Italy
Political Turmoil in Italy: Next Exit “Ursula-Coalition”?

Italien, quo vadis?
Parlamentsgebäude in Rom, Italien © YinYang/ iStock Gettyimages/ adaptiert

After the resignation of Italian Prime Minister Giuseppe Conte, a new government needs to be formed in Italy. One of the most discussed options is a government of an “Ursula” majority, referring to the fact that the parties involved have chosen Ursula von der Leyen as President of the EU Commission. This government of „national rescue“ would comprise four parties, the populist Five Star Movement, the Social Democrats (PD) and the left-wing Liberi ed Uguali – and the party of former prime minister Silvio Berlusconi – who suddenly is back in the game. “Forza Italia” with its aging president – Berlusconi is 84 years old - has been in a downward spiral for years. According to polls only about six percent would vote for the party, which is conservative and part of the European People's Party. On the national level Forza Italia has been part of the right wing alliance so far, even though having little in common and being overtaken on the right by the nationalist programme of Matteo Salvini's right-wing Lega and the post-fascist Fratelli d'Italia (Brothers of Italy) of Giorgia Meloni.

The government had burst over a dispute of the allocation of the billions of Euros from the Corona aid promised by the EU and the subsequent withdrawal of Ex-prime minister Matteo Renzi and his small party Italia Viva (IV) from the coalition government (withdrawal of two ministers, Elena Bonetti, Family and Equal Opportunities, and Teresa Bellanova, Agricultural Policy, as well as the secretary of state Ivan Scalfarotto). Conte survived the subsequent vote of confidence, but not yet the government crisis. In the smaller chamber, the Senate, Conte achieved a relative majority with 156 votes in favour, 140 against and 16 abstentions (Italia Viva), thanks to the support of honorary senators who usually do not participate in the legislative process, as well as defectors from the ranks of the independents and the opposition. Despite this move, which was widely criticized in Italy and abroad as unreasonable, politically motivated and irresponsible in the times of a pandemic, Renzi has left a back door open: a return to the cabinet of a Conte III government is not ruled out yet, leading politicians of the Social Democrats and the Five Star movement have already stepped down from their initial reaction to not work with Italia Viva anymore. In the projections of the Italian media for a possible new majority in parliament, Italia Viva is also included in the "maggioranza Ursula".

Despite the political turbulences, the least likely scenario are the dissolution of Parliament by president Sergio Mattarella and early elections in June. Mattarella wants to avoid new elections just like the center-left forces in the parliament, because very likely the far right, Lega and Fratelli d'Italia, would win. The political theater in Rome to the chagrin of political stability will continue. Which exit will be taken in the middle of a pandemic and huge challenges ahead, we shall see in the acts yet to come.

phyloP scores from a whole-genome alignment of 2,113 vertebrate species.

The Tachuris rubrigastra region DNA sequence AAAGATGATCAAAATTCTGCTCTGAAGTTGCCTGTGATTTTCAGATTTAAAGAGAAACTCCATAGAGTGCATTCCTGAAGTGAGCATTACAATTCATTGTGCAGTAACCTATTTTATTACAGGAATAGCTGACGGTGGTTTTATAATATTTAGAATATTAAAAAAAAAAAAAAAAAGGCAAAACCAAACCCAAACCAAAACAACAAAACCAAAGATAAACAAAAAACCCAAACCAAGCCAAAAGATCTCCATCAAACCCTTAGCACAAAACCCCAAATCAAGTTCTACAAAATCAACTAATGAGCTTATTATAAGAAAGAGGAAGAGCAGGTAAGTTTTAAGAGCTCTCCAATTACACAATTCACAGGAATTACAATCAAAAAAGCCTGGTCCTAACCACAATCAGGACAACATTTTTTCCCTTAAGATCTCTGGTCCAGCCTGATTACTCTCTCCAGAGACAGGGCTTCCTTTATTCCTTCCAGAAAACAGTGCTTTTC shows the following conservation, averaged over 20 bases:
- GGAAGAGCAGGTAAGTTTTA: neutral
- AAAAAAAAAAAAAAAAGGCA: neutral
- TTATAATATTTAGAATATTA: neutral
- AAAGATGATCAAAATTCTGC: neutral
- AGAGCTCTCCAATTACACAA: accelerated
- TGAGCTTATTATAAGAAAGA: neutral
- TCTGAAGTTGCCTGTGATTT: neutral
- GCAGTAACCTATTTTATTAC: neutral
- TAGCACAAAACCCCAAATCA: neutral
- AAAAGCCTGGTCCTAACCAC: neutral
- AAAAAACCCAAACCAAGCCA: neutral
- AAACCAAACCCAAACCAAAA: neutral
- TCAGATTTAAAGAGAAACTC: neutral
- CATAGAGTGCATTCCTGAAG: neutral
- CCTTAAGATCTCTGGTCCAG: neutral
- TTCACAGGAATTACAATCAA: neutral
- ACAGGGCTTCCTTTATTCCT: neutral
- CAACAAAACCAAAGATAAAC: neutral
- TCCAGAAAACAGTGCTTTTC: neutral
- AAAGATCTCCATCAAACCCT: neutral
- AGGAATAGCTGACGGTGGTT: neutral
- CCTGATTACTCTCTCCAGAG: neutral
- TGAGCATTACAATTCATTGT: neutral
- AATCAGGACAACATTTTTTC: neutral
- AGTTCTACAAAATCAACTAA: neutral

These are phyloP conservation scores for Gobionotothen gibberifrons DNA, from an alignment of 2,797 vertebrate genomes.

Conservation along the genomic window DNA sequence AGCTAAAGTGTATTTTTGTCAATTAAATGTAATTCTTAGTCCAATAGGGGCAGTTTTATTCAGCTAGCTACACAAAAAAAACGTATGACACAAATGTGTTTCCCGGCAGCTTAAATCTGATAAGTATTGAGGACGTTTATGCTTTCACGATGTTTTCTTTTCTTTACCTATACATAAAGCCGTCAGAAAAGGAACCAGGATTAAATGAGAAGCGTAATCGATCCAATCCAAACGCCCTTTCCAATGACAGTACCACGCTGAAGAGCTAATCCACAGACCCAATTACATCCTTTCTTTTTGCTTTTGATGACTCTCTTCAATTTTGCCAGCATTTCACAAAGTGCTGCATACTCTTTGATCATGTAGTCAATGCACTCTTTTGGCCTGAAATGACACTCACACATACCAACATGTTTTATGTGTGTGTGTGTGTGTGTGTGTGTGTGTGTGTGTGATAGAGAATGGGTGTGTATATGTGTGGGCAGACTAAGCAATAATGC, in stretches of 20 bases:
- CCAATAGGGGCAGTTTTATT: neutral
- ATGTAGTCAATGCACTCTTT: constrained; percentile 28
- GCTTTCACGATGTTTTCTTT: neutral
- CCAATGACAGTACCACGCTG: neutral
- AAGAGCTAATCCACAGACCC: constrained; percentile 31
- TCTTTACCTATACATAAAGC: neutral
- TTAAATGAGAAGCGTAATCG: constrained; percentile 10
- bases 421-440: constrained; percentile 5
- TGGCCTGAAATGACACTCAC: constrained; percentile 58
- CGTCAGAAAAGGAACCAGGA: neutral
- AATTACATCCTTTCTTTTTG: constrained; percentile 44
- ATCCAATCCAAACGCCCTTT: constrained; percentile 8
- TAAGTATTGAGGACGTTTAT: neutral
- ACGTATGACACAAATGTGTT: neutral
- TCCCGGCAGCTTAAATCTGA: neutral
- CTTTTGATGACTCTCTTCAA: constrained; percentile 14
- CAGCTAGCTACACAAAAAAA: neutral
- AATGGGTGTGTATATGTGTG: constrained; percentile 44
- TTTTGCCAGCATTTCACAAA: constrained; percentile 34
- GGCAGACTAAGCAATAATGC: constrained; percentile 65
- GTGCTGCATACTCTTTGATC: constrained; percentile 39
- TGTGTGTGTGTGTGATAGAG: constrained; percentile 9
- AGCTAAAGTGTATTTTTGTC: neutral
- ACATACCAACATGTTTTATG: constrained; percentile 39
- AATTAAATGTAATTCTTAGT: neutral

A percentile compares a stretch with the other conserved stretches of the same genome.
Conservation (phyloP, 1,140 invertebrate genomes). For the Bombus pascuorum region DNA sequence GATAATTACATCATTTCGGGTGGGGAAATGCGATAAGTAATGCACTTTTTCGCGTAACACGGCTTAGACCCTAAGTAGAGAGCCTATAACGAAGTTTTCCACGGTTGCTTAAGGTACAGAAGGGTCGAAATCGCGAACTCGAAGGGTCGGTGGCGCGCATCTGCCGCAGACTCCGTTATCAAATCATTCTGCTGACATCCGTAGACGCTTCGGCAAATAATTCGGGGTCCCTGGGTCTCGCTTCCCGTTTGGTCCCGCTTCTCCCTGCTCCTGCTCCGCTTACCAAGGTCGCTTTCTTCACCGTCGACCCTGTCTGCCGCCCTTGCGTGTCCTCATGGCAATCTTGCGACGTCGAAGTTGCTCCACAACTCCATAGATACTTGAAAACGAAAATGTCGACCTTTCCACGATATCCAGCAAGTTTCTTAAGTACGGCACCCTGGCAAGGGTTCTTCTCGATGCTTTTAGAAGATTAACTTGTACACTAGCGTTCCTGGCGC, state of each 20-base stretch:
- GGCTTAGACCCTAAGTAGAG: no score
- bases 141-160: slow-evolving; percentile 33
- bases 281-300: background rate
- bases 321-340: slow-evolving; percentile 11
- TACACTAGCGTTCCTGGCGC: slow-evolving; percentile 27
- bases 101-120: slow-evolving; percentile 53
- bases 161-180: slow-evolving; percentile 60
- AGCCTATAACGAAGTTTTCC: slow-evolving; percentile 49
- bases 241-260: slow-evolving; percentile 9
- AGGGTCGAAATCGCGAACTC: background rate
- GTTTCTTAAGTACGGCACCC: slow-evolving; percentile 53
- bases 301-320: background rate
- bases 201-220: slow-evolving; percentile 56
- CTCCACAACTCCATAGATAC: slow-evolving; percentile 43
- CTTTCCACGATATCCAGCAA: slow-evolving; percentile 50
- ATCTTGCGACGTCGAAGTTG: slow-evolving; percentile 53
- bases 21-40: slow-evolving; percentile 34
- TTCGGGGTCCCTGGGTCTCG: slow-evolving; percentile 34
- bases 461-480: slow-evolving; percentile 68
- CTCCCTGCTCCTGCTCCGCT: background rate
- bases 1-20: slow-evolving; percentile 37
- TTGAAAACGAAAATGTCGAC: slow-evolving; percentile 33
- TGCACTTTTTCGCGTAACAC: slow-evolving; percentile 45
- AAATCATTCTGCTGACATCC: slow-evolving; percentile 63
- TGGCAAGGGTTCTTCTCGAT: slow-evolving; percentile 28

Opinion comment by Enzo Marzo, Critica Liberale

As far as the government crisis is concerned, it is a political crisis, which in no way concerns the Recovery Fund or the ESM. Renzi's objective is simply to replace Conte with a premier belonging to classical politics: until 2018 Conte had never been in politics and he does not derive from the classic Italian parties. In Renzi's view, the replacement of Conte could favour an enlargement of the government majority also to the right-wing centrists. However, this hypothesis might not find the 5-star movement available, so there could be early elections for which sovereigntist and nationalist right-wing parties are leading the polls. Italy's real problem is the unwillingness of all parties to promote the reforms that are essential to make Italy competitive and thus to have greater economic development.

Public administration reform, digitalisation and judicial reform are probably the most urgent needs. Italian politics prefers to deal with petty power squabbles rather than striving to find a mediation, even between the majority and the opposition, to carry out indispensable reforms.

Currently, Conte is supported by Liberi ed Uguali (left wing, halfway between PSOE and GUE) Democratic Party (PSOE) - 5 Star Movement, who voted for Conte's confidence, even some two or three MPs from Forza Italia, while Emma Bonino's Più Europa voted against, together with Forza Italia (PPE), Salvini's Lega (ID) and Fratelli d'Italia (ECR), Renzi's Italia Viva, after provoking the political crisis, abstained.

We are very concerned about the inability of all politicians to deal with the seriousness of the moment. We must recognise that the Conte government, given the dramatic conditions in which the national health service found itself, demonstrated good management skills in managing the Covid emergency, complicated by the fact that competence over health policy is entrusted to the regions, with which the national government must mediate every time.